My Life, My Union
Name: Jenny Jiang
Occupation: Food Clerk
Union: United Food & Commercial Workers Local 1518
When Jenny Jiang emigrated with her husband and baby girl to Burnaby from Shanghai in 2004, they were looking for a better life.
“We left Shanghai behind seeking a better environment and a better life for us and our child,” says Jenny. “Of course, we knew there would be challenges too.”
Although she spoke little English, Jenny learned the language after being hired to work in a fast-food sandwich franchise.
Jenny also learned what it meant to have a boss who did not care about his staff.
“I started at minimum wage and the owner didn’t treat the employees very well,” says Jenny. “In 5 years, I got a raise of $1 just once, and there was no respect for the employees, and no opportunity.”
With the arrival of a 2nd daughter, Jenny began looking for other work, and was hired at the PriceSmart store on Grandview Highway in Vancouver. All PriceSmart employees are members of United Food & Commercial Workers Local 1518 (UFCW), one of the largest unions in BC.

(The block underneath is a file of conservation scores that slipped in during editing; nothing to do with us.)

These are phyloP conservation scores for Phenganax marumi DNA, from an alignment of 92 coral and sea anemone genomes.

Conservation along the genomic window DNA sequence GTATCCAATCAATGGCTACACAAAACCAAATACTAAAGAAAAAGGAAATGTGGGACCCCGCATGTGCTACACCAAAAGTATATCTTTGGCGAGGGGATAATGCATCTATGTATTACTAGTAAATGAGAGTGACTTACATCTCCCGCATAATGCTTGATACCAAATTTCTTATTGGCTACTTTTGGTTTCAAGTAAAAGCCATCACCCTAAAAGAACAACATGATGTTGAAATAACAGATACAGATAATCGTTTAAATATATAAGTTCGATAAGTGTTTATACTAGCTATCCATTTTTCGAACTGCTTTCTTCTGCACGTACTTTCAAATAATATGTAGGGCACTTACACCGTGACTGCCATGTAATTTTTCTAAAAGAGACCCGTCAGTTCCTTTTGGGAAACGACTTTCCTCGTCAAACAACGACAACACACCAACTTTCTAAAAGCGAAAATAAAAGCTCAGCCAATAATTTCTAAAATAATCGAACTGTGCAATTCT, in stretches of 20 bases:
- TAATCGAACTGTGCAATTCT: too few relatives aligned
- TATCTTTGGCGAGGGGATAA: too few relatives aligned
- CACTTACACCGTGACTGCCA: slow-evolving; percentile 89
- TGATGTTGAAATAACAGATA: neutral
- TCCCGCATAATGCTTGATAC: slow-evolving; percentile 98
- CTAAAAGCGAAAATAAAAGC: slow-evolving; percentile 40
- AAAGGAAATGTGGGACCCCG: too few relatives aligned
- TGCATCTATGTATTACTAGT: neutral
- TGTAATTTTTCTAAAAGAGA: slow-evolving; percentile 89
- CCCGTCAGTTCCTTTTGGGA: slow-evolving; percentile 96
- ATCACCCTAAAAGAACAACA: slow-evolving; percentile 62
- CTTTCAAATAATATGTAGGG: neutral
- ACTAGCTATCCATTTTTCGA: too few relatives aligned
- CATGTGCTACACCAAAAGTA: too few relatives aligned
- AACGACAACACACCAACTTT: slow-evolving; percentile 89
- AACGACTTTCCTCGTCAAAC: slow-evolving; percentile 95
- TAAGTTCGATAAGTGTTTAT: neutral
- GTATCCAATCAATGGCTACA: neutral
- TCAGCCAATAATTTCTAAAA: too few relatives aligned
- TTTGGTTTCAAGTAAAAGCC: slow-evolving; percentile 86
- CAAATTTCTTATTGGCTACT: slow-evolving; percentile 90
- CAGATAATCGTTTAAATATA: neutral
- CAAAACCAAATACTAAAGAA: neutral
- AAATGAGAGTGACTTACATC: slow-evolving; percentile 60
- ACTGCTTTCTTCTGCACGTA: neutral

The change for Jenny was amazing.
“I knew nothing about unions when I began work at PriceSmart,” she said. “There was a staff of 150 people, but it really felt like a family, and I felt welcomed. There was a good feeling among my co-workers, the managers were nice and polite, and there was a contract with the union so everything is fair.”
“The union contract creates a better workplace,” says Jenny. “This was a good relationship, and it was fair because you were able to gradually build hours of work by seniority and get pay raises.”
At one point, says Jenny, she had a supervisor who was disrespectful and very difficult to work for. “People were scared, and some people quit, and this felt like losing family members,” says Jenny.
“One day we decided to contact the Union Representative, and I was so impressed that I decided to become a Shop Steward in my store for the union,” she says.
“This gave me more knowledge of the rights employees have with a contract,” says Jenny. “I learned how to use those rights to make the workplace better, and at the same time educate my co-workers to know about their rights.”
In January, Jenny began assisting her union by helping Chinese-speaking members, and they were thrilled to be able to relate to Jenny. They started to email her, write her letters, and share their concerns, allowing the union to become effective advocates on their behalf.
“Helping my colleagues through the union has been very rewarding,” she says. “The union people are devoted to assisting members, and I am so glad to have the opportunity to help others with the help of the union.”